Building an Intersectional Psychology of Economic Class
Innovative research methods and interventions could address socioeconomic disparities in academic achievement.
What It’s Like to Be Involuntarily Committed
Ten years after being fired for taking a mental health leave after the Virginia Tech massacre, I was diagnosed as "schizophrenic" and involuntarily committed to a hospital. Now I have a job and a life, but I'm still forced to take drugs and report to a social worker.
Bernie Sanders’ ‘Revolutionary’ Disability Plan Opposes Expanding Involuntary Treatment
Candidate Bernie Sanders' 'disability rights as civil rights' plan is distinctive in its explicit inclusion of people with psychiatric disabilities and diagnoses, an orientation that runs counter to prevailing policy discourse in the U.S.
Nuanced History of Asylums Shows Context Matters
A bottom-up approach to understanding the history of asylums allows us to learn from past successes and failures in the mental health system.
School Discipline is Racially Biased and Increases Misbehavior
School discipline that punishes minor misbehavior may increase adolescents’ misconduct and lead to racial inequalities in school discipline.
Researchers: Antidepressant Withdrawal, Not “Discontinuation Syndrome”
Researchers suggest that the pharmaceutical industry had a vested interest in using the term “discontinuation” in order to hide the severity of physical dependence and withdrawal reactions many people experience from antidepressants.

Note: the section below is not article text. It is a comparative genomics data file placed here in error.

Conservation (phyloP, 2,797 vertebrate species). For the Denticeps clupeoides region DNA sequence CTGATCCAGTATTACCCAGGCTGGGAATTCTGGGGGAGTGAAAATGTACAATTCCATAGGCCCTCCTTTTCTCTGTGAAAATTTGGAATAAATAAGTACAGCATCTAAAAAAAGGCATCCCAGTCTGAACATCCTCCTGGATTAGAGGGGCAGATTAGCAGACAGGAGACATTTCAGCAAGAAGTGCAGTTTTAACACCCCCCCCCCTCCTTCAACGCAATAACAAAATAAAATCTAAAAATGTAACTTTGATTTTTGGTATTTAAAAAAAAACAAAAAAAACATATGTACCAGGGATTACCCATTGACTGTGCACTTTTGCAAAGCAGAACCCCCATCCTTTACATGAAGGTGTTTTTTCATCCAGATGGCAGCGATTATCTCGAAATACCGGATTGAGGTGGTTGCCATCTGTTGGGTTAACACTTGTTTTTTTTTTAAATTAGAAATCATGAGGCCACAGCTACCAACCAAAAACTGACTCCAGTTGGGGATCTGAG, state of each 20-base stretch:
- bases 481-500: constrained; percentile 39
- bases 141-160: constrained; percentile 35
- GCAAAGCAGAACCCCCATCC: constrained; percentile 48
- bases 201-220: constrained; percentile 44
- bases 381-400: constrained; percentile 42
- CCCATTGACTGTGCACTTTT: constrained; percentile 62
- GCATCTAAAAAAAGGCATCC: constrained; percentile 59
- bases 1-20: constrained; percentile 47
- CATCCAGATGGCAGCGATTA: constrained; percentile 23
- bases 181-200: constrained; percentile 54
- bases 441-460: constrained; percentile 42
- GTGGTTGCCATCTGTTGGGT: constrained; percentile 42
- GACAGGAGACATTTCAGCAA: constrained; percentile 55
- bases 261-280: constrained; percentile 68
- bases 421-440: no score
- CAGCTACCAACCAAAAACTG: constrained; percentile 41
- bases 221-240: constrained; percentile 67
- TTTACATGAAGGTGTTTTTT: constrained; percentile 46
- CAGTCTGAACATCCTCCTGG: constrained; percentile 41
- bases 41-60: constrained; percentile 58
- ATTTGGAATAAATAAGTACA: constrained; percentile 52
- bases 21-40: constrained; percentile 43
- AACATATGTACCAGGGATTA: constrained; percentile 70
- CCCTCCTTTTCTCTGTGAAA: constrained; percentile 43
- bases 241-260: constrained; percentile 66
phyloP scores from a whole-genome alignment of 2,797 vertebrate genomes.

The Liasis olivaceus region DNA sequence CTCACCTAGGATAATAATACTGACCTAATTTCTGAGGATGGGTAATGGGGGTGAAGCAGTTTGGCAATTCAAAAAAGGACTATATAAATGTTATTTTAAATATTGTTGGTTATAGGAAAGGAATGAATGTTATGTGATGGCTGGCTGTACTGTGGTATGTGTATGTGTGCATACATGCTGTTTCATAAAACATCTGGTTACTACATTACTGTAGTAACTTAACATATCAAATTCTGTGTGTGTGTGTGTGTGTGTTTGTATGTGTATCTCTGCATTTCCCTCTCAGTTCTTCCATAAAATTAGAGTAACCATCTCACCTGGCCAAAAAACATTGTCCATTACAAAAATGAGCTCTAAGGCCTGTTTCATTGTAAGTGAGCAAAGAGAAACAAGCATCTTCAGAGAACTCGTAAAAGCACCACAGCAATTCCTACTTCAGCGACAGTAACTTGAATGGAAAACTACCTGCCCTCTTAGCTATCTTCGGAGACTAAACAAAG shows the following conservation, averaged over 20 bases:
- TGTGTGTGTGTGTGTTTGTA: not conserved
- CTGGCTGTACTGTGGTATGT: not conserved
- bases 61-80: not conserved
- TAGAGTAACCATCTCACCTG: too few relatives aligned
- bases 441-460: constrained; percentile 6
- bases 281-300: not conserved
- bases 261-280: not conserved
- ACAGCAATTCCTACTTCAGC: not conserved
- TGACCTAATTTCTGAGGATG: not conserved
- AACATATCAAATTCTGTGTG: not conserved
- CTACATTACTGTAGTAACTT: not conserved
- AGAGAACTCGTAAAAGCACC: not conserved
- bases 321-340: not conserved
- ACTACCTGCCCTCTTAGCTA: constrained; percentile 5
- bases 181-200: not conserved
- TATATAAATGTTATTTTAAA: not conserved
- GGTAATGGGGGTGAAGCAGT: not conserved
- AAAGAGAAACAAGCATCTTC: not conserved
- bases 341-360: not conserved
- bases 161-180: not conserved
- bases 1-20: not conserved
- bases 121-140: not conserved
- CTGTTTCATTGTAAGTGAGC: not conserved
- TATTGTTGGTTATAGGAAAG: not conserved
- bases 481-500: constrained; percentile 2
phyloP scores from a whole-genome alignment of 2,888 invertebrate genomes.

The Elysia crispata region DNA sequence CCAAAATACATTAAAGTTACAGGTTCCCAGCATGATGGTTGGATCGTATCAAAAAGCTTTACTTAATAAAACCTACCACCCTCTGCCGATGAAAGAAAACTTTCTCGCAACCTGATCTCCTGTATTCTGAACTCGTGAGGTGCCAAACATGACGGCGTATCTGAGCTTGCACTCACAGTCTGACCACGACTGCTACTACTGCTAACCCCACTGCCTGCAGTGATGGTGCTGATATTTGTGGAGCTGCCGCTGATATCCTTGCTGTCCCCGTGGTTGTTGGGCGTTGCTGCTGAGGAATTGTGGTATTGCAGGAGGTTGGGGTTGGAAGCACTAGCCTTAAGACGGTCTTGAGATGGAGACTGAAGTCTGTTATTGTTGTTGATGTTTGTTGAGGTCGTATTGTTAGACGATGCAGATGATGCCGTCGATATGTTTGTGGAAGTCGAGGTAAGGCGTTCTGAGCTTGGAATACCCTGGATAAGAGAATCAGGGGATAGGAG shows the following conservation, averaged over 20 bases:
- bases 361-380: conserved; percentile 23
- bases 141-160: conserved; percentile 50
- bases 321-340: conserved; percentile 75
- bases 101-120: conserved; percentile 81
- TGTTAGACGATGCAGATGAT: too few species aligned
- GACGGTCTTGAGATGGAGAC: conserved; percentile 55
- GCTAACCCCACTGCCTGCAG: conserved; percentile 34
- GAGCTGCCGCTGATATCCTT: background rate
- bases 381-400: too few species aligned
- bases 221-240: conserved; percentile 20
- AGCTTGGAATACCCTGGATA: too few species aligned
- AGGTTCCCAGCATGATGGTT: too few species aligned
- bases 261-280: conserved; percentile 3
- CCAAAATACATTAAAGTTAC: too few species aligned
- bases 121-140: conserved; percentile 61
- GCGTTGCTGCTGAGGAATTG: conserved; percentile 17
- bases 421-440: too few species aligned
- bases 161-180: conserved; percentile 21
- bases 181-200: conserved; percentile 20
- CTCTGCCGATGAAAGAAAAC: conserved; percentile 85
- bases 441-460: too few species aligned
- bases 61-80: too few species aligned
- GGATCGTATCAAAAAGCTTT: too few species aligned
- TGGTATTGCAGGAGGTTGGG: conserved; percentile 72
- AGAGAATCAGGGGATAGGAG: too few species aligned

To Live and (Almost) Die in L.A.: A Survivor’s Tale
After 25 years of chronic emergency, 22 mental hospitalizations, a stint at a “community mental health center,” 13 years in a "board & care," repeated withdrawals from addictions to legal drugs, and a 12-year marriage, I plan to live every last breath out as a survivor, an advocate, and an artist.
Opening Doors in the Borderlands: An Interview with Liberation Psychologist Mary Watkins
MIA’s Micah Ingle interviews Mary Watkins about reorienting psychology toward liberation and social justice.
The Media’s New Hashtag: #GuardianshipIsGood for Britney Spears
Recent press coverage of top star Britney Spears, who remains under a personal and professional guardianship, reflects conventional attitudes about “mental illness” that are both stigmatizing and encourage legislation that promotes forced treatment.
Blaming Climate Change Inaction on Psychological Barriers Misses the Point
Researchers argue that blaming climate change inaction on psychological barriers ignores the effects of neoliberal capitalism and social structures.
Pervasive Industry Influence in Healthcare Sector Harms Patients
Experts across the globe point to the harms of drug companies’ influence on research, practice, and education in healthcare noting that it compromises patient care.
Statisticians: Current Policies Approve Ineffective Treatments
Current standards for clinical trials rely on statistical methods that allow for ineffective treatments to gain approval.